If you like coffee as much as we do, this Friday is about to get a whole lot better. Not only does java make a great eye-opener, but according to a report in BMJ (formerly the British Medical Journal), it could also keep you safer on the road.
That claim comes from researchers in Australia, who interviewed 1,047 long-haul truck drivers -- 530 of whom who had been involved in a collision within the previous year, and 517 who hadn't. They asked the men (well, okay: 1,039 men and eight women) various questions about their habits on and off the job: did they smoke, did they exercise regularly, did they pull over for naps when they felt tired, etc.
They also asked drivers' about their caffeine consumption and divided respondents into three groups: low, moderate, and high. Folks in the "low" group consumed under 200 mg of caffeine per day, which is roughly equivalent to two cups of coffee or a couple of energy drinks. Those who downed 200-400 mg of caffeine were put in the "moderate" group, and those above 400 mg were in the "high" group. (Presumably, no pun intended.)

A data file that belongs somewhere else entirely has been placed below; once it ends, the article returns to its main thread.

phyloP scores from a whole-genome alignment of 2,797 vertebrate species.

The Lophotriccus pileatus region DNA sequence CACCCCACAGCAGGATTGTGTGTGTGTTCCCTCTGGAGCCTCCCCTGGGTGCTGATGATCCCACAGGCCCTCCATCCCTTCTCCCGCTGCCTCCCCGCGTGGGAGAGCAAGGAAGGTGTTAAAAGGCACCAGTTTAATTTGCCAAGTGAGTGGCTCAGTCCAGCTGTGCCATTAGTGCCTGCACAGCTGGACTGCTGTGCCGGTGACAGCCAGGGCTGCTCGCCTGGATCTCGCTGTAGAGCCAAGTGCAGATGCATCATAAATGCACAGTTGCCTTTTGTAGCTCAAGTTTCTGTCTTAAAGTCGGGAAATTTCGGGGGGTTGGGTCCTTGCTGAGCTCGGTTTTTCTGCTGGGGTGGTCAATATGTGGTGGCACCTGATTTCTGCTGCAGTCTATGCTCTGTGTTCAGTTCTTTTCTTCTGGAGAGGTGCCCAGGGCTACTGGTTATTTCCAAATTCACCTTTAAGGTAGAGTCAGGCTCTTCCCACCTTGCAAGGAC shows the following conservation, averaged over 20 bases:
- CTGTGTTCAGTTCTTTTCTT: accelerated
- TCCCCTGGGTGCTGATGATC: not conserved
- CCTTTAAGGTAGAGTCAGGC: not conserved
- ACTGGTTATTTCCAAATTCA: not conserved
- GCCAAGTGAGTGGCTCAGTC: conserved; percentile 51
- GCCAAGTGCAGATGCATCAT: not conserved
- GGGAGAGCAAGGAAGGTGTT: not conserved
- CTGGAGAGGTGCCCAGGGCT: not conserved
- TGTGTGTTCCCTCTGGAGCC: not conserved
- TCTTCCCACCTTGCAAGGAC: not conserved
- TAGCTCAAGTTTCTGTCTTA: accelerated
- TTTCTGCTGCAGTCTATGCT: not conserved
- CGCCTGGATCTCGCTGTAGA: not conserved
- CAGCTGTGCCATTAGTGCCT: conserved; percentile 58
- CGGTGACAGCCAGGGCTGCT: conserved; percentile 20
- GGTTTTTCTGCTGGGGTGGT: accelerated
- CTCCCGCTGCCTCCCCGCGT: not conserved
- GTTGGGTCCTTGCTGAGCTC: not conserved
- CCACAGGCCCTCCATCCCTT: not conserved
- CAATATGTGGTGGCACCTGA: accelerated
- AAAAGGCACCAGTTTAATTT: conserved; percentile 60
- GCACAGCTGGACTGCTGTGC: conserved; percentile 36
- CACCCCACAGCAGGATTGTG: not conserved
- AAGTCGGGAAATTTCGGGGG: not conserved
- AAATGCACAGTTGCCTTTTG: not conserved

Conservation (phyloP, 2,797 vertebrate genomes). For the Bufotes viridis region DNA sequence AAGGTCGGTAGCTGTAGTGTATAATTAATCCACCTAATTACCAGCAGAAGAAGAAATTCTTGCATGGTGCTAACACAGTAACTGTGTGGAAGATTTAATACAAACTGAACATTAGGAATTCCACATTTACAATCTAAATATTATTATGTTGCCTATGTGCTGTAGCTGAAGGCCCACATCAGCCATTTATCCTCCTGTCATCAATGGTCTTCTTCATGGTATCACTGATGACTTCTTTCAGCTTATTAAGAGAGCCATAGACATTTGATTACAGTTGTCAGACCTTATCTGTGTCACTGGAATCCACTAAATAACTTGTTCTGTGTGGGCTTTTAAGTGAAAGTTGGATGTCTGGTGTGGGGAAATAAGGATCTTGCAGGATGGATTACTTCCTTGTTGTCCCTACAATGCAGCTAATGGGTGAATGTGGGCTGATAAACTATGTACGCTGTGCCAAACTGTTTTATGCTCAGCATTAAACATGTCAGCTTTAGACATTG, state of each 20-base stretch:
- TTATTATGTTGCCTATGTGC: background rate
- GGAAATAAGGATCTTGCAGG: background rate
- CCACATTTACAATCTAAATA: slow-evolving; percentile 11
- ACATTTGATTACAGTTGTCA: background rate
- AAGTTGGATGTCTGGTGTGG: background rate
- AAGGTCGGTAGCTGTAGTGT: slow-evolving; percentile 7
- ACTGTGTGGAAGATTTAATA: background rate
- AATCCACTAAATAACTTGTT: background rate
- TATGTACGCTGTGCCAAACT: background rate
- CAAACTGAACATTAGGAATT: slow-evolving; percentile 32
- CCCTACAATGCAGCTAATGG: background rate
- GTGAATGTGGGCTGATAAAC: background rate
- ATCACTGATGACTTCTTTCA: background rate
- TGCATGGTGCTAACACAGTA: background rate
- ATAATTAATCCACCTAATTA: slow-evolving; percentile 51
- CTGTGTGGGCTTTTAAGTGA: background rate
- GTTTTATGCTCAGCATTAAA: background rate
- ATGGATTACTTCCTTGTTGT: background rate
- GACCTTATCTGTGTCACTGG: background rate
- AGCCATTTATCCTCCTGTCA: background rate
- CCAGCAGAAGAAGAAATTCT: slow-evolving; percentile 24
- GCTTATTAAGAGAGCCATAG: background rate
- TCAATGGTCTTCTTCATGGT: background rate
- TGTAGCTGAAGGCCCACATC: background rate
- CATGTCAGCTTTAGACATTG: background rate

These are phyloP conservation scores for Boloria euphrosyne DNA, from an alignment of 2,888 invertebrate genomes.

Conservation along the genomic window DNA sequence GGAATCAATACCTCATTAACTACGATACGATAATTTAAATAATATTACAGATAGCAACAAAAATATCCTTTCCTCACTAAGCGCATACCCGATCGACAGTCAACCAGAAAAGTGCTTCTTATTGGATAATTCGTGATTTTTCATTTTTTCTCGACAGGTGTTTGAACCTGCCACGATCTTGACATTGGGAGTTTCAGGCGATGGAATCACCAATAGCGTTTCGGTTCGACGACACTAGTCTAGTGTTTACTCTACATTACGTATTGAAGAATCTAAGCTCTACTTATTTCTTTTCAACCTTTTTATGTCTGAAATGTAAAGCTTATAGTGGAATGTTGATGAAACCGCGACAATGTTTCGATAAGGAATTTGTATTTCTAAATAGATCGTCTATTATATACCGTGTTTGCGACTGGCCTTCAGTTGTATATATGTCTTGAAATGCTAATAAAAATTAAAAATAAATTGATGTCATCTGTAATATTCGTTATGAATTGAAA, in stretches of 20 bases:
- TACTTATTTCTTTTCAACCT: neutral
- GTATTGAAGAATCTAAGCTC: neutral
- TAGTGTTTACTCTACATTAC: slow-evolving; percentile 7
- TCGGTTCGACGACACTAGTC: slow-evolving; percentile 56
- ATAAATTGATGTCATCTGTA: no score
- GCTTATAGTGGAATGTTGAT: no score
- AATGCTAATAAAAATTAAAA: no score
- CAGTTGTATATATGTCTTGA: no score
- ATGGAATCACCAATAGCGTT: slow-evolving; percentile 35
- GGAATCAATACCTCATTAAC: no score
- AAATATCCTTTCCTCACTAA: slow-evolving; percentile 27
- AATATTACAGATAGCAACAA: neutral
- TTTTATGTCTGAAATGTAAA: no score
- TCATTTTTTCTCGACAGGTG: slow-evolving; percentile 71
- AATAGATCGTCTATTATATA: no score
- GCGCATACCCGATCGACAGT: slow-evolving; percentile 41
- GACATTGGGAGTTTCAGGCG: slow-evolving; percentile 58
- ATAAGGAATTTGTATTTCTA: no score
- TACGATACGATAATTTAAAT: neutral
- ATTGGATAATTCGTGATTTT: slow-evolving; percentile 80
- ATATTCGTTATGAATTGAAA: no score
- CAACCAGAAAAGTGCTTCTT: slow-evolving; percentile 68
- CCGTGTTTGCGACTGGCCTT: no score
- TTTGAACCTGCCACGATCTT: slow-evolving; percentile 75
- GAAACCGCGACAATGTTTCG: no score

Researchers acknowledge that the subjects all self-reported, meaning that they could have under- or over-estimated their habits, which they couldn't have done in a lab setting. But given that caveat, and after correcting for other factors, the scientists reached a clear conclusion:
Consumption of caffeinated drinks can reduce the risk of crashing among long distance commercial motor vehicle drivers by 63% compared with drivers who do not report taking caffeinated stimulants for the purpose of staying awake while driving. [Emphasis ours]
However, to avoid being accused of promoting caffeine as a cure-all for sleep deprivation, the team added this:
While comprehensive fatigue management strategies for these drivers should consider the provision for adequate breaks and sufficient sleep and the promotion of regular exercise, the use and influence of caffeinated stimulants should be considered as an effective adjunct strategy to maintain alertness while driving.
Reading the team's full report is probably enough to cure the most egregious cases of insomnia, but if you have ample time (and coffee), dive in, then leave your thoughts in the comments below.
[via New York Times]